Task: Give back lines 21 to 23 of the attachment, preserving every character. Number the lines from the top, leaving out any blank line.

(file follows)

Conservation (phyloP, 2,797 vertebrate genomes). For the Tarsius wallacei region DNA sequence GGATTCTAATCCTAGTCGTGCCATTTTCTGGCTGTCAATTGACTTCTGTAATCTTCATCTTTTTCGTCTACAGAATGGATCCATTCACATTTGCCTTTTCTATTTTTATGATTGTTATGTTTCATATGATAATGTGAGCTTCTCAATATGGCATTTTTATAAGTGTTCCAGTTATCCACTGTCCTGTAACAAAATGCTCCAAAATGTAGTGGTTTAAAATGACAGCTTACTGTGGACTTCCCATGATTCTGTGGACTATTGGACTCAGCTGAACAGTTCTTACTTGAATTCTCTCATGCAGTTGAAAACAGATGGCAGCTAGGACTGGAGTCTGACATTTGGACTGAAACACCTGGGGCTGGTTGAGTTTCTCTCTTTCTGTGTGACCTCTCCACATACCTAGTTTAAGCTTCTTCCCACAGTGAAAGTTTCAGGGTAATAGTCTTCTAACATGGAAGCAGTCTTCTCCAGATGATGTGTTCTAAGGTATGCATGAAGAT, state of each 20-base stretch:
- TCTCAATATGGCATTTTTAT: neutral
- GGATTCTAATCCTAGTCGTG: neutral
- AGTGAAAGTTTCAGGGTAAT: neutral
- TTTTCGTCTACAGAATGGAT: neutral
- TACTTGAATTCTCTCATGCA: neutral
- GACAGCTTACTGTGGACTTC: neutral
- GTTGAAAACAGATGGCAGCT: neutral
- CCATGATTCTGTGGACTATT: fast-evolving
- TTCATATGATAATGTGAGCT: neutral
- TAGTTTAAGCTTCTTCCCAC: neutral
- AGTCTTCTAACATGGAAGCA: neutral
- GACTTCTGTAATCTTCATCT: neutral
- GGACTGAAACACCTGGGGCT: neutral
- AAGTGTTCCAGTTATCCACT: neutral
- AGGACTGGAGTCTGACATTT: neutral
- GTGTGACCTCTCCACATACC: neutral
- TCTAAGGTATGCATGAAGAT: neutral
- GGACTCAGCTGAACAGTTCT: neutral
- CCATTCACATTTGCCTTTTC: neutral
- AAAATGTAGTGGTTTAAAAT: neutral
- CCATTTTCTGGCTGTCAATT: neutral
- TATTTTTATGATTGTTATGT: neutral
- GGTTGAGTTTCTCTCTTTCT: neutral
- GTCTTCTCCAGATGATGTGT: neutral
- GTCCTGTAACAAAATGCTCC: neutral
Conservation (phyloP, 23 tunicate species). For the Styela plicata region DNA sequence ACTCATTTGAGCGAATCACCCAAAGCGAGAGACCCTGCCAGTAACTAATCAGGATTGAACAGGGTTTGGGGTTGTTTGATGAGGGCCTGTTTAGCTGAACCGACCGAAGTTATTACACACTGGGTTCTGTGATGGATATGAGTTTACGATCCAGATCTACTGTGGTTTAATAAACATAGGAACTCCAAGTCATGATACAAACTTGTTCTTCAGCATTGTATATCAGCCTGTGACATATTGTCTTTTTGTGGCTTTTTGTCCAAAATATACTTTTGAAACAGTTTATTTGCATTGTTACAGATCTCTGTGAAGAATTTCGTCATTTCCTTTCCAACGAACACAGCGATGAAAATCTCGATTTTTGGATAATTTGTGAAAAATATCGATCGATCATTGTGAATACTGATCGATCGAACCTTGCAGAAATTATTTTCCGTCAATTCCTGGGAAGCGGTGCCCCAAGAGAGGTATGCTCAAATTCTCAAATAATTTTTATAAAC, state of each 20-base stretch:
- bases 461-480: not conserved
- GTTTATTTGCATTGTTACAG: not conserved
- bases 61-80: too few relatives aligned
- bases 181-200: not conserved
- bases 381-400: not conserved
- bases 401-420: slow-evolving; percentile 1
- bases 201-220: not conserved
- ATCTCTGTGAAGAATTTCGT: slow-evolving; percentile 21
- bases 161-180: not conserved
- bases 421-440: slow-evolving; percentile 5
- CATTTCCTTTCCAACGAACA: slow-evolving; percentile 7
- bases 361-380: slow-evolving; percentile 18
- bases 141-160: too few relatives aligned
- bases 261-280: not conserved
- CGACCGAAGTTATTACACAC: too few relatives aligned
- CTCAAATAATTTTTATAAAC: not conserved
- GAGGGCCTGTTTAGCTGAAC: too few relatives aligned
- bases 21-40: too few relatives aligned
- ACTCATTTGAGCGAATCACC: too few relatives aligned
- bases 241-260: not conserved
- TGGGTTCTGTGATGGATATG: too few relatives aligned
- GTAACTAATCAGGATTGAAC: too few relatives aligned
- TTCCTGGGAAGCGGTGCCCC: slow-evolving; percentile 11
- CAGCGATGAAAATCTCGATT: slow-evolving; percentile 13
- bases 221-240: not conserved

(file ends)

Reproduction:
- AAAATGTAGTGGTTTAAAAT: neutral
- CCATTTTCTGGCTGTCAATT: neutral
- TATTTTTATGATTGTTATGT: neutral